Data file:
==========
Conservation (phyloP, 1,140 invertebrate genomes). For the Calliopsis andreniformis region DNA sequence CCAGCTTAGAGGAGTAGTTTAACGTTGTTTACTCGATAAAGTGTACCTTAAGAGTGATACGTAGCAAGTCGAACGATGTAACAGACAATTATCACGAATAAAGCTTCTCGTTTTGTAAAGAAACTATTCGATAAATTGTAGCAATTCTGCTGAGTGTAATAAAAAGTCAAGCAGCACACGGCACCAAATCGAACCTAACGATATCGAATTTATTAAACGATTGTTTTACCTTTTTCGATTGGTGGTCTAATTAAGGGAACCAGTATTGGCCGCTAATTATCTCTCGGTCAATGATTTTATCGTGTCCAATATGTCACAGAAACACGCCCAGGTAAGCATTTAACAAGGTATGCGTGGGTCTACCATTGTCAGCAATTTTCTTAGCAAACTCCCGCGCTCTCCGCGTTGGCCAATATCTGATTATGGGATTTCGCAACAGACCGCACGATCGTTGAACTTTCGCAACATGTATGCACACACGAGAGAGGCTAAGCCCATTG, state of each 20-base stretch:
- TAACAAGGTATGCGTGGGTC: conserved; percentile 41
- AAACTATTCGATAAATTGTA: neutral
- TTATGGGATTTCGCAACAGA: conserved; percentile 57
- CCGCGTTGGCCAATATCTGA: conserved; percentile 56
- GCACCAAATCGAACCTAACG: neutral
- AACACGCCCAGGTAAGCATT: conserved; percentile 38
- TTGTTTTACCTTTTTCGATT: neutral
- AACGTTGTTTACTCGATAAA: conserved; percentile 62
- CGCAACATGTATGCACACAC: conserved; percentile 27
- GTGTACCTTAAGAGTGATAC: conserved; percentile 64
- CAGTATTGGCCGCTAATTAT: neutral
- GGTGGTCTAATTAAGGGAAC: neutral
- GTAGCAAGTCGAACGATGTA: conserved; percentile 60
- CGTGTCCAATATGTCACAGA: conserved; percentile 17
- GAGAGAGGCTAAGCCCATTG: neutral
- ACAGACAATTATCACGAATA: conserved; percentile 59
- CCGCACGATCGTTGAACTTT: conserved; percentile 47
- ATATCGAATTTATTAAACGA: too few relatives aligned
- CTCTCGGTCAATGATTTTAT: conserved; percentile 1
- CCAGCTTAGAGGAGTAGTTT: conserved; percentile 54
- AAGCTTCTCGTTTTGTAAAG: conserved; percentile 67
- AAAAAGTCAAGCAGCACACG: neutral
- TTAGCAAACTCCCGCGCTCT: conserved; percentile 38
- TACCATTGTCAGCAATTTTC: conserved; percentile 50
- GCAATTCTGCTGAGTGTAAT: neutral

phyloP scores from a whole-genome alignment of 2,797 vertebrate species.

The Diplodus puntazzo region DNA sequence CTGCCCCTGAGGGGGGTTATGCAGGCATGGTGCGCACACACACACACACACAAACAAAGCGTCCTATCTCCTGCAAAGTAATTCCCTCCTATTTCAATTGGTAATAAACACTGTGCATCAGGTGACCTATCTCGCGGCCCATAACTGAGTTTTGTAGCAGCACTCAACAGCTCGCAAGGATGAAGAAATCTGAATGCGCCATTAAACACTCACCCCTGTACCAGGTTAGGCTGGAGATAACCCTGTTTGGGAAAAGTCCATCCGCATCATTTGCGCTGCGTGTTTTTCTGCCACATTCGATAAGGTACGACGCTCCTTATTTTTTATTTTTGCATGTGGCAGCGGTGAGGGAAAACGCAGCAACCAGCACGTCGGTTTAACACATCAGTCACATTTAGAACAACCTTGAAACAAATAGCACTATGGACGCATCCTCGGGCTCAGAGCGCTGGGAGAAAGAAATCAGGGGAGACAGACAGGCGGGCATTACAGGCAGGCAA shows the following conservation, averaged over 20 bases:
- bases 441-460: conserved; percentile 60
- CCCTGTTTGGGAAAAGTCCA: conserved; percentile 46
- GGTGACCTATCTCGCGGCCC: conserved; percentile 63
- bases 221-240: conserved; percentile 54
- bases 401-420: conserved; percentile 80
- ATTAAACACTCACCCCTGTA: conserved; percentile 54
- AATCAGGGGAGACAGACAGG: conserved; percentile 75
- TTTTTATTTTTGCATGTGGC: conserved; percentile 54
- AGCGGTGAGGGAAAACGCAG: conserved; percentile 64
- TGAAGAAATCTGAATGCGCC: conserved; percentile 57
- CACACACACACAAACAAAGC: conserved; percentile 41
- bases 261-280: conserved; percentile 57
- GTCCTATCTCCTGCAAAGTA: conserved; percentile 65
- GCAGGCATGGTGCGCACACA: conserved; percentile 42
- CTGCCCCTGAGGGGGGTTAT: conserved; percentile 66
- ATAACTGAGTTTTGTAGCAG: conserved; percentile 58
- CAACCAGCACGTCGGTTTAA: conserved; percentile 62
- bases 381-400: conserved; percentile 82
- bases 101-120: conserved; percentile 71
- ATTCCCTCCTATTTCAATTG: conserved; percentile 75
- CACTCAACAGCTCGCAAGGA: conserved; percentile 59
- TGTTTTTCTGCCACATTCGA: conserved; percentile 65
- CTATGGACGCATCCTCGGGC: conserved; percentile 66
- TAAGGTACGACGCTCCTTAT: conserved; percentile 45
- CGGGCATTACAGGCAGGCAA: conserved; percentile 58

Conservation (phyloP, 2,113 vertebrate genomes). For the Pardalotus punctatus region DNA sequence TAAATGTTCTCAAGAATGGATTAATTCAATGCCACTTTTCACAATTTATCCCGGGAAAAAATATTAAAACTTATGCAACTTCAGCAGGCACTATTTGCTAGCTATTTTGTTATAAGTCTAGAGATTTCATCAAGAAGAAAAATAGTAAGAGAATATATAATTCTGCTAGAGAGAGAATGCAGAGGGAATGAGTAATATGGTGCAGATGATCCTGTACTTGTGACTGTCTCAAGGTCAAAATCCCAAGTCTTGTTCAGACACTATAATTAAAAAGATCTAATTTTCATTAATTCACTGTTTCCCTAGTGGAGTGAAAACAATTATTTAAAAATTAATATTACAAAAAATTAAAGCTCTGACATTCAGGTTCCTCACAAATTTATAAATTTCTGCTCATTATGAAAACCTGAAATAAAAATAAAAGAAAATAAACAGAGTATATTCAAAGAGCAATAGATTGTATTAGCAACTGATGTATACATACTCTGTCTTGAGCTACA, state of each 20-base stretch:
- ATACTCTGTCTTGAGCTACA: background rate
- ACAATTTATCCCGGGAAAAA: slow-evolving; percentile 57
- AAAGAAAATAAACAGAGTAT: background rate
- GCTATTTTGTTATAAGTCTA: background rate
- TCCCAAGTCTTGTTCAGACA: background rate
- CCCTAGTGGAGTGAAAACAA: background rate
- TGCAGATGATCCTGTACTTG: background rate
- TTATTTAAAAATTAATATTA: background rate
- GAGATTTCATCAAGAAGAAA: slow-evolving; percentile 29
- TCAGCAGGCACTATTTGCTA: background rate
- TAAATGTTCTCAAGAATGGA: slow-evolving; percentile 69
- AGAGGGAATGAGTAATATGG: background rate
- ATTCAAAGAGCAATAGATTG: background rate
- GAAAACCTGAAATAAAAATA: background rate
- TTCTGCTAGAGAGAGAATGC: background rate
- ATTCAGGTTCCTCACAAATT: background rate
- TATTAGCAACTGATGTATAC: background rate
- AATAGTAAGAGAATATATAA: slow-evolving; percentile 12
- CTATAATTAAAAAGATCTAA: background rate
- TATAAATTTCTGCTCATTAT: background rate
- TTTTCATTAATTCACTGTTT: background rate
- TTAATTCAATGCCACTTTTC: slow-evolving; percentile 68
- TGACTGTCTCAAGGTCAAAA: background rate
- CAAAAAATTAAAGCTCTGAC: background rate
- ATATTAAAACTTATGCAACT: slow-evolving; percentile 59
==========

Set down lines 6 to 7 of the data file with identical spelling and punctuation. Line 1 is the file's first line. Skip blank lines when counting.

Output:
- GCACCAAATCGAACCTAACG: neutral
- AACACGCCCAGGTAAGCATT: conserved; percentile 38